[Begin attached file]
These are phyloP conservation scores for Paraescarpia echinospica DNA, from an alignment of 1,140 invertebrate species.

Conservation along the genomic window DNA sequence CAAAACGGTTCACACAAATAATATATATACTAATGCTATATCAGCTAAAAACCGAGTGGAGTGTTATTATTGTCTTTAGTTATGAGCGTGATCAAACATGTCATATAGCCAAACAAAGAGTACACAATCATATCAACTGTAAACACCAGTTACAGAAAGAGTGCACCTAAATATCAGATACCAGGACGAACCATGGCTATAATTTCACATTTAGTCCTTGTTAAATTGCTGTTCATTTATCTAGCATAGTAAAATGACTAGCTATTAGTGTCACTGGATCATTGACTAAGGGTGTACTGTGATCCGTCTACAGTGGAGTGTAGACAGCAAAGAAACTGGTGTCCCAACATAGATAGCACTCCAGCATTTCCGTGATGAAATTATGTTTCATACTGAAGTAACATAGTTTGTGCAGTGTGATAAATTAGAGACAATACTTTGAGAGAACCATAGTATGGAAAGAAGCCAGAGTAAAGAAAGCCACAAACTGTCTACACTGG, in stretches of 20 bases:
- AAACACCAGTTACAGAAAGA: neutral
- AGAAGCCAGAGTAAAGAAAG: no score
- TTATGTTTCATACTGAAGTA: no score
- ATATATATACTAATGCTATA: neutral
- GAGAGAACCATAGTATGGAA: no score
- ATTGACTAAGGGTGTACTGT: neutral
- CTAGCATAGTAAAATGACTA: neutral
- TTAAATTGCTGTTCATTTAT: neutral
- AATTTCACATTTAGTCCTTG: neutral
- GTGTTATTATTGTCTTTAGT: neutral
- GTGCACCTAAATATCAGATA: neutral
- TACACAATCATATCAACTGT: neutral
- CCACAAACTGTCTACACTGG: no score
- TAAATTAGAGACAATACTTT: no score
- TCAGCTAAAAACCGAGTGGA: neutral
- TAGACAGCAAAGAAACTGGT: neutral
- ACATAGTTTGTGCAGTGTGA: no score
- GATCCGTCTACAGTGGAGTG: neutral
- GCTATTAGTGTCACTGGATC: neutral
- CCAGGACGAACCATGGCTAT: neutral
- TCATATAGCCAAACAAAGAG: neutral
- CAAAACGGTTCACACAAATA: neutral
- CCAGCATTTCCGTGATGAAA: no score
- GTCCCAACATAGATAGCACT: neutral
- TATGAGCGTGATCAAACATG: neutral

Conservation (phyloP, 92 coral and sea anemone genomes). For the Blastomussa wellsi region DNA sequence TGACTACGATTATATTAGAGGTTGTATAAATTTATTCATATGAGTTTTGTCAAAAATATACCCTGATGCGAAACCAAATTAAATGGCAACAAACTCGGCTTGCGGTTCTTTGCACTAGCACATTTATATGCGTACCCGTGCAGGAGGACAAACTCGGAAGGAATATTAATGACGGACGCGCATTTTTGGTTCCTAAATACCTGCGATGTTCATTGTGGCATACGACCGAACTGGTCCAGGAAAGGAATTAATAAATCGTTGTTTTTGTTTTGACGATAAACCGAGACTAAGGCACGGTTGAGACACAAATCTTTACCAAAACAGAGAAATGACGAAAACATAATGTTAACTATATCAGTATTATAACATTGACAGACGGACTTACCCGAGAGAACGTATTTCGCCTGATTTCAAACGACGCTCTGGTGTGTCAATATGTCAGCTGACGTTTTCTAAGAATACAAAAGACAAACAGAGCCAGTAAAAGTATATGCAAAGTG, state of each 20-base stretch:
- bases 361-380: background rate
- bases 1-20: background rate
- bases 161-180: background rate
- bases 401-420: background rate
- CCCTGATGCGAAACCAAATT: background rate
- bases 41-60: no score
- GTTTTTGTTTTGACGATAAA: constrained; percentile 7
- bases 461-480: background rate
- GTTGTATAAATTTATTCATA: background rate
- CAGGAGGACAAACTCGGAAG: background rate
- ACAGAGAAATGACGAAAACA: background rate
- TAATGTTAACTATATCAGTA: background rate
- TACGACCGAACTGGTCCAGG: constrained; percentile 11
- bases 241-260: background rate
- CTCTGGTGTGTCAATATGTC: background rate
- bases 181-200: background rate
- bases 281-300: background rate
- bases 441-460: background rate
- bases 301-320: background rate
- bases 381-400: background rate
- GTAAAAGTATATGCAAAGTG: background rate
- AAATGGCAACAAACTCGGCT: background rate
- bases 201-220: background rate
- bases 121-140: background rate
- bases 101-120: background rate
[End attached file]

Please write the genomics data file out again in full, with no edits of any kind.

These are phyloP conservation scores for Paraescarpia echinospica DNA, from an alignment of 1,140 invertebrate species.

Conservation along the genomic window DNA sequence CAAAACGGTTCACACAAATAATATATATACTAATGCTATATCAGCTAAAAACCGAGTGGAGTGTTATTATTGTCTTTAGTTATGAGCGTGATCAAACATGTCATATAGCCAAACAAAGAGTACACAATCATATCAACTGTAAACACCAGTTACAGAAAGAGTGCACCTAAATATCAGATACCAGGACGAACCATGGCTATAATTTCACATTTAGTCCTTGTTAAATTGCTGTTCATTTATCTAGCATAGTAAAATGACTAGCTATTAGTGTCACTGGATCATTGACTAAGGGTGTACTGTGATCCGTCTACAGTGGAGTGTAGACAGCAAAGAAACTGGTGTCCCAACATAGATAGCACTCCAGCATTTCCGTGATGAAATTATGTTTCATACTGAAGTAACATAGTTTGTGCAGTGTGATAAATTAGAGACAATACTTTGAGAGAACCATAGTATGGAAAGAAGCCAGAGTAAAGAAAGCCACAAACTGTCTACACTGG, in stretches of 20 bases:
- AAACACCAGTTACAGAAAGA: neutral
- AGAAGCCAGAGTAAAGAAAG: no score
- TTATGTTTCATACTGAAGTA: no score
- ATATATATACTAATGCTATA: neutral
- GAGAGAACCATAGTATGGAA: no score
- ATTGACTAAGGGTGTACTGT: neutral
- CTAGCATAGTAAAATGACTA: neutral
- TTAAATTGCTGTTCATTTAT: neutral
- AATTTCACATTTAGTCCTTG: neutral
- GTGTTATTATTGTCTTTAGT: neutral
- GTGCACCTAAATATCAGATA: neutral
- TACACAATCATATCAACTGT: neutral
- CCACAAACTGTCTACACTGG: no score
- TAAATTAGAGACAATACTTT: no score
- TCAGCTAAAAACCGAGTGGA: neutral
- TAGACAGCAAAGAAACTGGT: neutral
- ACATAGTTTGTGCAGTGTGA: no score
- GATCCGTCTACAGTGGAGTG: neutral
- GCTATTAGTGTCACTGGATC: neutral
- CCAGGACGAACCATGGCTAT: neutral
- TCATATAGCCAAACAAAGAG: neutral
- CAAAACGGTTCACACAAATA: neutral
- CCAGCATTTCCGTGATGAAA: no score
- GTCCCAACATAGATAGCACT: neutral
- TATGAGCGTGATCAAACATG: neutral

Conservation (phyloP, 92 coral and sea anemone genomes). For the Blastomussa wellsi region DNA sequence TGACTACGATTATATTAGAGGTTGTATAAATTTATTCATATGAGTTTTGTCAAAAATATACCCTGATGCGAAACCAAATTAAATGGCAACAAACTCGGCTTGCGGTTCTTTGCACTAGCACATTTATATGCGTACCCGTGCAGGAGGACAAACTCGGAAGGAATATTAATGACGGACGCGCATTTTTGGTTCCTAAATACCTGCGATGTTCATTGTGGCATACGACCGAACTGGTCCAGGAAAGGAATTAATAAATCGTTGTTTTTGTTTTGACGATAAACCGAGACTAAGGCACGGTTGAGACACAAATCTTTACCAAAACAGAGAAATGACGAAAACATAATGTTAACTATATCAGTATTATAACATTGACAGACGGACTTACCCGAGAGAACGTATTTCGCCTGATTTCAAACGACGCTCTGGTGTGTCAATATGTCAGCTGACGTTTTCTAAGAATACAAAAGACAAACAGAGCCAGTAAAAGTATATGCAAAGTG, state of each 20-base stretch:
- bases 361-380: background rate
- bases 1-20: background rate
- bases 161-180: background rate
- bases 401-420: background rate
- CCCTGATGCGAAACCAAATT: background rate
- bases 41-60: no score
- GTTTTTGTTTTGACGATAAA: constrained; percentile 7
- bases 461-480: background rate
- GTTGTATAAATTTATTCATA: background rate
- CAGGAGGACAAACTCGGAAG: background rate
- ACAGAGAAATGACGAAAACA: background rate
- TAATGTTAACTATATCAGTA: background rate
- TACGACCGAACTGGTCCAGG: constrained; percentile 11
- bases 241-260: background rate
- CTCTGGTGTGTCAATATGTC: background rate
- bases 181-200: background rate
- bases 281-300: background rate
- bases 441-460: background rate
- bases 301-320: background rate
- bases 381-400: background rate
- GTAAAAGTATATGCAAAGTG: background rate
- AAATGGCAACAAACTCGGCT: background rate
- bases 201-220: background rate
- bases 121-140: background rate
- bases 101-120: background rate